Drought Could Take Toll On San Diego Bird Populations
Monday, February 10, 2014
On a winding path at Silverwood Wildlife Sanctuary in San Diego’s East County, a group of families, armed with walking sticks and binoculars, set off on a search for nature.
"Oh! I see a bird,” calls out Sylvia Busby, development and communications manager for San Diego Audubon Society.
Binoculars pressed against their eyes, the wildlife enthusiasts identify the bright blue bird.
“If anyone wants to see what we’re looking at, it’s this western scrub jay,” Busby announces, as she points to her bird book.
But the little bird and dozens of other native species could face a tough spring if dry conditions persist.
“If we go weeks again with no rain, it will be very much like 2002,” said Philip Unitt, curator at the San Diego Natural History Museum.
Unitt has studied the impact of drought on birds, as in 2002 when much of the county received just more than 3 inches of rain.
“The birds just didn’t nest when it was that dry,” he said.
Breeding season could be brief again this year, if it happens at all, Unitt said. His concerns extend beyond a few flocks.
Nearly 40 bird species build their habitats in the native shrubs of San Diego County. In a normal rain year, the plants would already be sprouting new growth by now.
“And there’s hardly any, and you can see a lot of the branches are dead,” said Unitt, bending down to get a close look at a chaparral shrub.
Fresh new greenery attracts volumes of insects — the primary food source for birds.
“But just the rain itself really stimulates them," Unit added. "So they don’t wait until they find there’s no food and they already have a nest of young. They won’t even try when it’s that dry.”
Instead, if they pass the window of opportunity to breed, they’ll move on to the next stage of their lives.
“Replacing their feathers, going through molt,” Unitt said.
In previous long droughts, the region experienced a change of some plants and animals. New species moved in to take advantage of changed habitats while others died back.
Unitt said there’s evidence of that happening in the Cuyamaca Mountains following the 2003 Cedar Fire.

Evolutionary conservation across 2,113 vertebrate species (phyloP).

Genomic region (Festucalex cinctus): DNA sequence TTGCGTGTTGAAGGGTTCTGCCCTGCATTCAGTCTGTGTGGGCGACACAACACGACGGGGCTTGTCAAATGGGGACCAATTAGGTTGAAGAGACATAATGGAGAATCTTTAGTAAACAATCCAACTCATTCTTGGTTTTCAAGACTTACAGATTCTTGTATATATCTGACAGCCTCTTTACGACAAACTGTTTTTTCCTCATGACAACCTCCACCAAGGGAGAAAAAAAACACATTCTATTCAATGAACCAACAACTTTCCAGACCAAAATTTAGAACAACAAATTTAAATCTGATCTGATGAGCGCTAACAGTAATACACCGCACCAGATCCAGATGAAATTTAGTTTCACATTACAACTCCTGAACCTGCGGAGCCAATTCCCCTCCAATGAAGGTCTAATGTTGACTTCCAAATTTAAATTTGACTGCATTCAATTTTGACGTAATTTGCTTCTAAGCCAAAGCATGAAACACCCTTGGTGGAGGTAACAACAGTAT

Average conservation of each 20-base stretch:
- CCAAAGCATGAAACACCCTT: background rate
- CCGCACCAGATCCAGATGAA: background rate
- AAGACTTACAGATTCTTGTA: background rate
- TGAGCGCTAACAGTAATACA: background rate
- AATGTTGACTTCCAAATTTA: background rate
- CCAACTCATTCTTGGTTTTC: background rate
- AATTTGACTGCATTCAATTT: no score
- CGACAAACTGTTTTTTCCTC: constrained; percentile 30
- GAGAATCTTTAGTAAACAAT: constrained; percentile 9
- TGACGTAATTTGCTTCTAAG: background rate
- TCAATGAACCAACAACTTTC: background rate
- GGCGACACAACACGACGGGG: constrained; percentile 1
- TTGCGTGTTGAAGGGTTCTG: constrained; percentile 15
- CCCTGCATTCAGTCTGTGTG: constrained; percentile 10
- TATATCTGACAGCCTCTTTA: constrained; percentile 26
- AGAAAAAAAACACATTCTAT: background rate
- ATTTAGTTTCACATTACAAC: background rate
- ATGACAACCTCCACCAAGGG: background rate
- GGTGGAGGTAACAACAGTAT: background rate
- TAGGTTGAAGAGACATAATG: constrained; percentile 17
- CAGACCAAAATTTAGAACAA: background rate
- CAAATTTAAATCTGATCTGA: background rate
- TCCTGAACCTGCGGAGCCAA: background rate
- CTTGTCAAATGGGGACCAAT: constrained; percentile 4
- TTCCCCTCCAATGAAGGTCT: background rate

“The mountain chickadee and pigmy nuthatch — two of the birds that were the most abundant in the Cuyamaca Mountains before the fire — were absolutely decimated and their recovery has been extremely poor,” said Unitt.
But some new species, drawn to the newly opened habitat, have responded positively and moved in – such as the lazuli bunting.
“A brilliant blue bird... is the biggest fire follower of all,” said Unitt. “And in Cuyamaca Rancho State Park after that burned almost totally in 2003, the next few years the lazuli bunting was the most abundant species.”
Unitt said drought-induced fires have caused an acceleration of changing ecosystems.
“We can’t regret evolution happening,” said Unit. “That’s like regretting the sun setting in the evening. But many of us perhaps were not prepared for this to happen at this rate in our lifetimes.”
It could be months or years before this drought’s impact on birds is fully understood, but Project Wildlife could get a first glimpse.
“I expect that there will be more stress on wildlife families,” said Beth Ugoretz, executive director of the wildlife rescue and rehabilitation group.
Last year Project Wildlife took in 8,000 wildlife creatures — most were baby birds. Ugoretz said this year, with the drought, it could be different.
“We might anticipate, perhaps, a slower season with births or fewer survivors of the babies that are born,” said Ugoretz.
She urged people who find abandoned or injured wildlife to bring it to the organization's triage center in Linda Vista.
Back at Silverwood Wildlife Sanctuary, children get a lesson on bird nests inside the visitor's center.
“And that’s a little tiny humming birds nest,” Busby explains to the children.
Come this spring, the avian architecture could be as rare as falling rain.
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